Finally, in keeping with this notion that lavish celebrations are not in order at this point in time, it would certainly be best for the Penn State community and football program if a bowl game was rejected. Traveling, tourism, booking hotel rooms, and going to the expense of participating in a bowl game would not be right for a school that has betrayed a public trust, the trust of its students, alumni and donors. It's fair to allow this team - these kids - to play for a Big Ten championship if the Nittany Lions win their division, but a bowl game is a bridge too far and a display of inappropriate excess. Shutting down the season after Thanksgiving (or the first weekend of December) would hasten Paterno's departure and bring about the necessary process of overhauling a cancerous athletic department, eradicating the deep-set sickness that has turned Penn State University into a place of profound darkness in these colder than cold days.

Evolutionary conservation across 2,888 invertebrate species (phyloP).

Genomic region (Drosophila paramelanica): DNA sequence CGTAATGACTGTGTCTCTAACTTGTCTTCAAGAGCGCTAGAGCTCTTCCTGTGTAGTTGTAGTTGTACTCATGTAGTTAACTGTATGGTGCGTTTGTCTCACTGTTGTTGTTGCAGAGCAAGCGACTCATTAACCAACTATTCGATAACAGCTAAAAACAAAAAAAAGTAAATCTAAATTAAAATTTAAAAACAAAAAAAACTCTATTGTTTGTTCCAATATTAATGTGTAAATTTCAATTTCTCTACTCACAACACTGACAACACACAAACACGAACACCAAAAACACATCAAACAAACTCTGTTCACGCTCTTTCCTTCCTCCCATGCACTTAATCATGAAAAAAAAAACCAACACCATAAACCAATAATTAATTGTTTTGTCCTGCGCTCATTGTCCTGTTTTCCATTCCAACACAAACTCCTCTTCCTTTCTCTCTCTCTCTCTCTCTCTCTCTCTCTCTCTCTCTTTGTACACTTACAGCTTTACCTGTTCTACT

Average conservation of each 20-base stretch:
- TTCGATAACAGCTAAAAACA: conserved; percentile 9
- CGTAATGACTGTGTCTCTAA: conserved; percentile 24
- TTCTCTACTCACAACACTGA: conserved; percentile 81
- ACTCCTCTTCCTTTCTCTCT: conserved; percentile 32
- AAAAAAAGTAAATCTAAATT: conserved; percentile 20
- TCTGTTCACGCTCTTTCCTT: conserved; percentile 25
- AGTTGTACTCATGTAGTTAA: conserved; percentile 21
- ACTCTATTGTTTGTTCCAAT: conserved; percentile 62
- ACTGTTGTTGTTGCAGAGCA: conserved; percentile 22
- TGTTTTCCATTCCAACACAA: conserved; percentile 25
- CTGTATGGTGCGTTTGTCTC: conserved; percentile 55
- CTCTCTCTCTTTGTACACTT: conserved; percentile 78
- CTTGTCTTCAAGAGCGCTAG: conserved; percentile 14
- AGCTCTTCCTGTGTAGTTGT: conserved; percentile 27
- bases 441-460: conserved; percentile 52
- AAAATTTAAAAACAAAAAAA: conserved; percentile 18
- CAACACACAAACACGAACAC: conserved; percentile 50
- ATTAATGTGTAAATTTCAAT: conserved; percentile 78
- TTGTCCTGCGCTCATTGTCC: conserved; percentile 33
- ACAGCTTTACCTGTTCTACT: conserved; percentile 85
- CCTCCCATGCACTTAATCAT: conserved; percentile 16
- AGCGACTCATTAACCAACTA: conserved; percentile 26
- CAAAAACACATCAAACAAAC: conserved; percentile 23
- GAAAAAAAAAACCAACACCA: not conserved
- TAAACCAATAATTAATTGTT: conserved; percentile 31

In these next few days - especially through Saturday - one hopes that a school and its icon will do the right things for the right reasons under circumstances that are so horribly, grievously wrong.
Follow me on Twitter: @BarrettSallee
There's no doubt, heads are going to roll as a result of this. Two of them already have. But from all accounts, Joe Paterno isn't in legal danger.
Morally, on the other hand, is a different story.
This isn't a matter of what should have been done under Pennsylvania law, it's a matter of what should have be done to prevent this from happening PERIOD. Joe Paterno is going to retire soon, and whether he likes it or not, this is going to be a part of his legacy. He knew about this, and Jerry Sandusky still maintained access to the program. Sure, technically Sandusky's access was granted as part of his "retirement package" which Paterno has very little to do with; but he could still have intervened.